Oncorus Bags $57M, Touts Next-Gen Take on Cancer-Fighting Viruses

Xconomy Boston — 

The field of cancer immunotherapy is so crowded and competitive these days that many companies are trying to stand by touting a next-generation approach. The latest company to do so is Oncorus, a Cambridge, MA-based startup that this morning closed a $57 million from a large group of investors.

Oncorus was incubated within MPM Capital last year and today closed a round led by MPM, Deerfield Management, Arkin Bio Ventures, Celgene, Excelyrate Capital, Long March Investment Fund, and MPM’s SunStates Fund.

The startup was founded by Mitchell Finer, a biotech veteran who most recently served as the chief scientific officer of gene therapy developer Bluebird Bio (NASDAQ: BLUE) for five years before leaving in 2015 to join MPM Capital as a managing director. Oncorus has recruited another recent biotech executive to its team, Tom Chalberg, who resigned as Avalanche Biotechnologies’ CEO last year and is currently Oncorus’ chief operating officer.

Immuno-oncology, as its known, is as hot a field as there is in biotech. Companies are trying a variety of technologies, and mixing and matching different drugs, to try to expand the reach of treatments that spark the immune system to battle cancer. Despite all the hype, such immunotherapies are still only effective in a fraction of cancer patients. That’s why, even with all the competition, a number of startups are still entering the fray and pursuing new approaches. One such company is three-year-old Jounce Therapeutics, which just this morning inked a wide-ranging alliance with Celgene (NASDAQ: CELG). Alpine Immune Sciences, a startup from Dendreon founder Mitch Gold, bagged a $48 million Series A round last month. Several others, like Surface Oncology and ImmuneXcite in the Boston area alone, are in the mix.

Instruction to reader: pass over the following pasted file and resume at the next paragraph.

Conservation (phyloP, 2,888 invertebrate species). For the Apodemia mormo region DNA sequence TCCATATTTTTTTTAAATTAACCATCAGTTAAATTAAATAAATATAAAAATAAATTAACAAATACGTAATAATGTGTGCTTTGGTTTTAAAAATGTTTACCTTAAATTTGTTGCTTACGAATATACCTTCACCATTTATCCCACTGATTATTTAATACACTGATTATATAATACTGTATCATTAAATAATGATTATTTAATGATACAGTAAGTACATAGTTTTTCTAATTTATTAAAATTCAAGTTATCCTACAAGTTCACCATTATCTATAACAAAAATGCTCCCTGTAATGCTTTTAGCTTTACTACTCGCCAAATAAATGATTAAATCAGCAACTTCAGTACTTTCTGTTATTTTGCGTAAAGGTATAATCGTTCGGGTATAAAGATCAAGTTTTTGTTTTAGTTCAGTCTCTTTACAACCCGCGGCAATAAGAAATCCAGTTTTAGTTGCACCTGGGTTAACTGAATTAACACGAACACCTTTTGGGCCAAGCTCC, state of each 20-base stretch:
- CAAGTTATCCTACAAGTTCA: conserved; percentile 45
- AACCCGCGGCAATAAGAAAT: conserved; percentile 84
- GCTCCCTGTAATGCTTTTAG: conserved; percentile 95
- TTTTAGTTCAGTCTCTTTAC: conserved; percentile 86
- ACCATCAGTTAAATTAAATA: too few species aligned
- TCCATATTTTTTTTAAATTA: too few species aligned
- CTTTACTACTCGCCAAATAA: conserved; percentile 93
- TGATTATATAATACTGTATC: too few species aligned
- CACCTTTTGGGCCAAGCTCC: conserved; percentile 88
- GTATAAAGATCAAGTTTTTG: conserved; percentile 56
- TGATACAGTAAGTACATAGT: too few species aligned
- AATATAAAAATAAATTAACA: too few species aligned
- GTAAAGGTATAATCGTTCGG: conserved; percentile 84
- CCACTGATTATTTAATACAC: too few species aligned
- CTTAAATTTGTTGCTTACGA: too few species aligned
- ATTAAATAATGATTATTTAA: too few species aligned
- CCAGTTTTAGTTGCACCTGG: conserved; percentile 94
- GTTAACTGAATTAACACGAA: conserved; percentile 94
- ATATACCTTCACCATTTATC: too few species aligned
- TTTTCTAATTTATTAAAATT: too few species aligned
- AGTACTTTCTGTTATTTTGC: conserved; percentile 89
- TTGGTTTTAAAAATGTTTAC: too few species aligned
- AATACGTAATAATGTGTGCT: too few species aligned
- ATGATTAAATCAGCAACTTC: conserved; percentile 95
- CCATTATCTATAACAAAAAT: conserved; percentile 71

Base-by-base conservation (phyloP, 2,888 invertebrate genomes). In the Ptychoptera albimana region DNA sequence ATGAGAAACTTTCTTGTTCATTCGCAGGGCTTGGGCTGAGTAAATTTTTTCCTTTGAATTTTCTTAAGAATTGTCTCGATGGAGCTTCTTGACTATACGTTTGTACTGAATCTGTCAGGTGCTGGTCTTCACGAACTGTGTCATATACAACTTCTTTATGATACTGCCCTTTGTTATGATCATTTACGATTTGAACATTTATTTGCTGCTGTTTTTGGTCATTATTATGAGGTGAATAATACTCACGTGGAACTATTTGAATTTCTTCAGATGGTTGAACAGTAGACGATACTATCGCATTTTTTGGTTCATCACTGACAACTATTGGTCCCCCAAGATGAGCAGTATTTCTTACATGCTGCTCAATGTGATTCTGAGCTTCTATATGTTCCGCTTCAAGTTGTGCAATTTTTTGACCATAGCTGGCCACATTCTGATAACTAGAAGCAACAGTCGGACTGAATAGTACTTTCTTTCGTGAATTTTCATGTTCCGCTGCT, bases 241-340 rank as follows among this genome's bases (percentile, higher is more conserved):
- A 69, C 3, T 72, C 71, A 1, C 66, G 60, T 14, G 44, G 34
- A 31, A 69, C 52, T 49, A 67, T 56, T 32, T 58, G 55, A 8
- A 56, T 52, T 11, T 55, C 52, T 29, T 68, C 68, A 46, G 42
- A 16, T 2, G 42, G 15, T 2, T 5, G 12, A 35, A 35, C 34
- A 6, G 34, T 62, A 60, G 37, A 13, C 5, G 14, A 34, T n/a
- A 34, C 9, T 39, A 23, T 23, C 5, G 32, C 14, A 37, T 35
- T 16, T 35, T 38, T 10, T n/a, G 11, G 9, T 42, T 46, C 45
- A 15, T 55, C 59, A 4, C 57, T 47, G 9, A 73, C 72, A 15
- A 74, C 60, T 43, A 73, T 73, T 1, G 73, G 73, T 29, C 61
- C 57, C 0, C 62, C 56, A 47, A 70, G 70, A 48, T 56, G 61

Oncorus’s plan, meanwhile, is to develop what it calls, of course, a next-generation platform of oncolytic viruses—viruses engineered to get into tumor cells, replicate, and cause them to explode, in the process activating the immune system to destroy any remaining cancer. Oncolytic viruses are one of several emerging immunotherapy tools, like checkpoint inhibitors, which help reveal tumors to the immune system, or “CAR-T” cellular immunotherapy, which modifies patients’ own immune cells to help fight their disease. Amgen (NASDAQ: AMGN) won FDA approval of the first oncolytic virus treatment, talimogene laherparepvec (Imlygic), for melanoma, last October. It acquired that program by paying $1 billion for BioVex in 2011.

Oncorus says that is developing an oncolytic herpes simplex virus, and is targeting deadly, aggressive cancers like the brain cancer glioblastoma. The program, currently in preclinical testing, is based on the work of University of Pittsburgh scientists Joseph Glorioso III and Paola Grandi, both of whom are on the startup’s scientific advisory board. Oncorus didn’t provide much detail in the announcement, or on its website, about how its platform improves upon current oncolytic virus technologies, however.